KS: Well, first of all it’s getting the location of them right that’s important. I think they should be clustered. Grouping them as we do in London, or in La Défense [in Paris], for example. I don’t think height is an issue. The only thing that drives how high we go is the cost of land. I don’t think there’s a technical limit on how high we should go, it’s just a matter of making sure the economics make sense. Forty storeys are where everyone seems to stop, as that’s the most economical height. But if you’ve got a real pressure on land, there’s nothing stopping you going up to 60, 80, 100 storeys – nothing at all! And towers are divisive. But cities have to keep evolving, to keep moving forward. To maintain the vitality of cities, keeping them dense is really important. It makes much more sense for them to be denser, keeping people closer to the action and closer to the work. This keeps travel times down and makes a massive difference to carbon emissions. So I think we’re going to get higher densities. Inevitably that means you go taller.
PO: You’re on record talking about the need to move away from the standard glass curtain wall. It seems to me that Make has a different approach to facade design, incorporating ideas of opacity, art, pattern, etching and large-scale artistic pieces. I wonder if you can tell me a little more about this.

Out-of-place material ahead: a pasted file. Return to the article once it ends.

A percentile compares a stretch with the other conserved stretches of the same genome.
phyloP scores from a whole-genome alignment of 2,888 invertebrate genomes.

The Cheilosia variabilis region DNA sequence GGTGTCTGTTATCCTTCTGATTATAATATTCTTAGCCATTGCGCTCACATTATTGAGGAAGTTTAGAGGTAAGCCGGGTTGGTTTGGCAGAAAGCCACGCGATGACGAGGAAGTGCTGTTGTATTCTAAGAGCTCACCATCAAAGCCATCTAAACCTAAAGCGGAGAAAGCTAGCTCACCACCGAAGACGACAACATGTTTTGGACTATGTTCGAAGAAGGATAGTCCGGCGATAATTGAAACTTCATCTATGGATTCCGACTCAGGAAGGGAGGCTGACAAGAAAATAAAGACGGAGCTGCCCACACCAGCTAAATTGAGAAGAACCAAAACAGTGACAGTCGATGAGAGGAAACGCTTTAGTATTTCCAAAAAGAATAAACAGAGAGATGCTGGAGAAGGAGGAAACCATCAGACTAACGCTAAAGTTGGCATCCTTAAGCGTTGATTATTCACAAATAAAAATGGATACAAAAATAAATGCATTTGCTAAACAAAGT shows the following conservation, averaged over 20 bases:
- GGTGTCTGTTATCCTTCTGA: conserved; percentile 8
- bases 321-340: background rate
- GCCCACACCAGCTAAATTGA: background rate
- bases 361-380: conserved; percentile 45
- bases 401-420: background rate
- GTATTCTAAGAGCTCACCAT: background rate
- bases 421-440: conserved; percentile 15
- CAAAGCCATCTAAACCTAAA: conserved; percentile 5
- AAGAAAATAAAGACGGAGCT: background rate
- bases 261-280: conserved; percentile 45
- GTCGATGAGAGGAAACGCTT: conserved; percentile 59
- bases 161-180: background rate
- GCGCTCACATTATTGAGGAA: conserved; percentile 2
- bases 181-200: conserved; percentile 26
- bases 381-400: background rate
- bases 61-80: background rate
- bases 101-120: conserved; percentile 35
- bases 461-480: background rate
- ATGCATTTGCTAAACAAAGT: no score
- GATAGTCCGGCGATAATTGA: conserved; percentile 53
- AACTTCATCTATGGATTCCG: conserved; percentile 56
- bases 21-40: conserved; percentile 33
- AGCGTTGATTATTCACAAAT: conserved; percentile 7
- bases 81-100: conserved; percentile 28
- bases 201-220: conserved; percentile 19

KS: There was a really interesting moment when airconditioning came in historically. We went straight from quite solid, heavy masonry buildings with opening windows to all-glass buildings. And I remember working on projects in the 1960s, 70s and 80s when it was cheaper to aircondition the building and seal it up than it was to have opening windows, because the cladding system would be simpler and energy was so cheap. Then the climate change movement arose, and I think at Fosters we picked up on that before anyone else really. And at Make we’ve taken this much further – we’re thinking about trying to make the building as energy efficient as possible. And the glass curtain wall is the obvious symbol of a project’s energy use – you get 50 percent of the heat loss and heat gain through the cladding. But you’ve got to consider orientation, views and daylighting. You need balance.
PO: How do you see this working in the context of Sydney?
KS: We need to look at each site: the shading from other projects, the orientation of each building, the use and the view. The thing is, the view is so fantastic. You’re not going to build a solid wall in front of the view of the Sydney Harbour Bridge, are you? You’re going to find a way of making that work. And people here love the view. I love the view! The value is in the view. If you’re going to have a glass wall facing anywhere, you’re going to face the harbour. And you’re going to find a way to deal with the glass specifications, and the shading, to make it work.